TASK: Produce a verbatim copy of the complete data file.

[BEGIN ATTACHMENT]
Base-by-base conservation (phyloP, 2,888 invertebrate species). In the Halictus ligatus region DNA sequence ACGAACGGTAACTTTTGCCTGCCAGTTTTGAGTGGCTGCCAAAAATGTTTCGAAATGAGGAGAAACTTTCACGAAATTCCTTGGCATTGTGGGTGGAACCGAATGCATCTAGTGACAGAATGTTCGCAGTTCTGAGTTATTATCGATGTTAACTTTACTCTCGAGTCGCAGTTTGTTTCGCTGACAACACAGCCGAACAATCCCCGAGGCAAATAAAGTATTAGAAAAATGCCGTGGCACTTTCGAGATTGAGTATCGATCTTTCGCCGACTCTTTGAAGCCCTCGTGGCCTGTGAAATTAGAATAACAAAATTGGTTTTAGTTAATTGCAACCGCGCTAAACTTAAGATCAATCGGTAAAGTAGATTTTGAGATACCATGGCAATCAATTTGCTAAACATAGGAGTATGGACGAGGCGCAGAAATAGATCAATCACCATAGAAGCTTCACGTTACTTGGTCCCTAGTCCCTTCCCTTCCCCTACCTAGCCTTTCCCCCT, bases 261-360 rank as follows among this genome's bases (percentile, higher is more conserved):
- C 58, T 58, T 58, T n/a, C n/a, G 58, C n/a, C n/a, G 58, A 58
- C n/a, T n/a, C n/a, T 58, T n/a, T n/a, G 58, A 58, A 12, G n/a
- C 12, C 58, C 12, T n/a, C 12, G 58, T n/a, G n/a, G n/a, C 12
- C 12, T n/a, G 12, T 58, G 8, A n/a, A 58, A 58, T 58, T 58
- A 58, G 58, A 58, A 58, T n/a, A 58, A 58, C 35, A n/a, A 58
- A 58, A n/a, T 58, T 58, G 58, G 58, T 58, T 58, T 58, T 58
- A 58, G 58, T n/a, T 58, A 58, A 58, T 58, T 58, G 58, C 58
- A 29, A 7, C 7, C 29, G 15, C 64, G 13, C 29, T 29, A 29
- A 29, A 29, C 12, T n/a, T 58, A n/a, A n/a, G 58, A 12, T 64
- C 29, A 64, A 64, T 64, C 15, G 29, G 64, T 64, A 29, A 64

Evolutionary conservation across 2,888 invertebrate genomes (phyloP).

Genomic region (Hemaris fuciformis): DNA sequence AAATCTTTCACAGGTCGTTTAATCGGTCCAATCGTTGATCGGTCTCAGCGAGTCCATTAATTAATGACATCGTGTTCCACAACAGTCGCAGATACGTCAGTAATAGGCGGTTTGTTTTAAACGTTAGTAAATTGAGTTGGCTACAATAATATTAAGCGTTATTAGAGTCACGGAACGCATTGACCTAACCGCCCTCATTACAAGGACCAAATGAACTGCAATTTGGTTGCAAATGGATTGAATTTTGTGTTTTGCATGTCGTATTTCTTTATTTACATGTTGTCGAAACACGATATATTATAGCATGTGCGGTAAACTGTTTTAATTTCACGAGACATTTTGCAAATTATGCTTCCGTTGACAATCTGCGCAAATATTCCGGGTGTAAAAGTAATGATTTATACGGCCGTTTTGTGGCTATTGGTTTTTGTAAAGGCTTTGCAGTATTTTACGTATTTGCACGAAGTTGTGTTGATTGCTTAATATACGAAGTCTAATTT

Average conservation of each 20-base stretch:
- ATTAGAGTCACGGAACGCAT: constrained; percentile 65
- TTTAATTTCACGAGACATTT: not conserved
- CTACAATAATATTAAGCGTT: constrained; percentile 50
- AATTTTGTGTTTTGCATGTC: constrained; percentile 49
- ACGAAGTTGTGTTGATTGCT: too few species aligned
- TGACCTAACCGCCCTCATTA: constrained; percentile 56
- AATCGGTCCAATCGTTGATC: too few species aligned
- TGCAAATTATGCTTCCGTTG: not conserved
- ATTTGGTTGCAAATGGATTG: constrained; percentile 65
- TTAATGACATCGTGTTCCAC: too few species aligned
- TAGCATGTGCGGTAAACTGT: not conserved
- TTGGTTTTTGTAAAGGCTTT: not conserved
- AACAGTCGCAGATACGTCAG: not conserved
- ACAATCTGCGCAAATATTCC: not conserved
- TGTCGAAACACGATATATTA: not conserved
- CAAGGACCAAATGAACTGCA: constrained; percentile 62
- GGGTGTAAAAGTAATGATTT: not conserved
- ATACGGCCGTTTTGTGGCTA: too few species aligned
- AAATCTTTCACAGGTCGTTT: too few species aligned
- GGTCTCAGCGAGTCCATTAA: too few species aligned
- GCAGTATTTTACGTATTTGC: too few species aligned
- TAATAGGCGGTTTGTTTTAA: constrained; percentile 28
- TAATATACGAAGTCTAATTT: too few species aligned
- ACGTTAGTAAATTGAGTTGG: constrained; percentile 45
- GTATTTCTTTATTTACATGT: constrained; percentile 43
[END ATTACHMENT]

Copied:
Base-by-base conservation (phyloP, 2,888 invertebrate species). In the Halictus ligatus region DNA sequence ACGAACGGTAACTTTTGCCTGCCAGTTTTGAGTGGCTGCCAAAAATGTTTCGAAATGAGGAGAAACTTTCACGAAATTCCTTGGCATTGTGGGTGGAACCGAATGCATCTAGTGACAGAATGTTCGCAGTTCTGAGTTATTATCGATGTTAACTTTACTCTCGAGTCGCAGTTTGTTTCGCTGACAACACAGCCGAACAATCCCCGAGGCAAATAAAGTATTAGAAAAATGCCGTGGCACTTTCGAGATTGAGTATCGATCTTTCGCCGACTCTTTGAAGCCCTCGTGGCCTGTGAAATTAGAATAACAAAATTGGTTTTAGTTAATTGCAACCGCGCTAAACTTAAGATCAATCGGTAAAGTAGATTTTGAGATACCATGGCAATCAATTTGCTAAACATAGGAGTATGGACGAGGCGCAGAAATAGATCAATCACCATAGAAGCTTCACGTTACTTGGTCCCTAGTCCCTTCCCTTCCCCTACCTAGCCTTTCCCCCT, bases 261-360 rank as follows among this genome's bases (percentile, higher is more conserved):
- C 58, T 58, T 58, T n/a, C n/a, G 58, C n/a, C n/a, G 58, A 58
- C n/a, T n/a, C n/a, T 58, T n/a, T n/a, G 58, A 58, A 12, G n/a
- C 12, C 58, C 12, T n/a, C 12, G 58, T n/a, G n/a, G n/a, C 12
- C 12, T n/a, G 12, T 58, G 8, A n/a, A 58, A 58, T 58, T 58
- A 58, G 58, A 58, A 58, T n/a, A 58, A 58, C 35, A n/a, A 58
- A 58, A n/a, T 58, T 58, G 58, G 58, T 58, T 58, T 58, T 58
- A 58, G 58, T n/a, T 58, A 58, A 58, T 58, T 58, G 58, C 58
- A 29, A 7, C 7, C 29, G 15, C 64, G 13, C 29, T 29, A 29
- A 29, A 29, C 12, T n/a, T 58, A n/a, A n/a, G 58, A 12, T 64
- C 29, A 64, A 64, T 64, C 15, G 29, G 64, T 64, A 29, A 64

Evolutionary conservation across 2,888 invertebrate genomes (phyloP).

Genomic region (Hemaris fuciformis): DNA sequence AAATCTTTCACAGGTCGTTTAATCGGTCCAATCGTTGATCGGTCTCAGCGAGTCCATTAATTAATGACATCGTGTTCCACAACAGTCGCAGATACGTCAGTAATAGGCGGTTTGTTTTAAACGTTAGTAAATTGAGTTGGCTACAATAATATTAAGCGTTATTAGAGTCACGGAACGCATTGACCTAACCGCCCTCATTACAAGGACCAAATGAACTGCAATTTGGTTGCAAATGGATTGAATTTTGTGTTTTGCATGTCGTATTTCTTTATTTACATGTTGTCGAAACACGATATATTATAGCATGTGCGGTAAACTGTTTTAATTTCACGAGACATTTTGCAAATTATGCTTCCGTTGACAATCTGCGCAAATATTCCGGGTGTAAAAGTAATGATTTATACGGCCGTTTTGTGGCTATTGGTTTTTGTAAAGGCTTTGCAGTATTTTACGTATTTGCACGAAGTTGTGTTGATTGCTTAATATACGAAGTCTAATTT

Average conservation of each 20-base stretch:
- ATTAGAGTCACGGAACGCAT: constrained; percentile 65
- TTTAATTTCACGAGACATTT: not conserved
- CTACAATAATATTAAGCGTT: constrained; percentile 50
- AATTTTGTGTTTTGCATGTC: constrained; percentile 49
- ACGAAGTTGTGTTGATTGCT: too few species aligned
- TGACCTAACCGCCCTCATTA: constrained; percentile 56
- AATCGGTCCAATCGTTGATC: too few species aligned
- TGCAAATTATGCTTCCGTTG: not conserved
- ATTTGGTTGCAAATGGATTG: constrained; percentile 65
- TTAATGACATCGTGTTCCAC: too few species aligned
- TAGCATGTGCGGTAAACTGT: not conserved
- TTGGTTTTTGTAAAGGCTTT: not conserved
- AACAGTCGCAGATACGTCAG: not conserved
- ACAATCTGCGCAAATATTCC: not conserved
- TGTCGAAACACGATATATTA: not conserved
- CAAGGACCAAATGAACTGCA: constrained; percentile 62
- GGGTGTAAAAGTAATGATTT: not conserved
- ATACGGCCGTTTTGTGGCTA: too few species aligned
- AAATCTTTCACAGGTCGTTT: too few species aligned
- GGTCTCAGCGAGTCCATTAA: too few species aligned
- GCAGTATTTTACGTATTTGC: too few species aligned
- TAATAGGCGGTTTGTTTTAA: constrained; percentile 28
- TAATATACGAAGTCTAATTT: too few species aligned
- ACGTTAGTAAATTGAGTTGG: constrained; percentile 45
- GTATTTCTTTATTTACATGT: constrained; percentile 43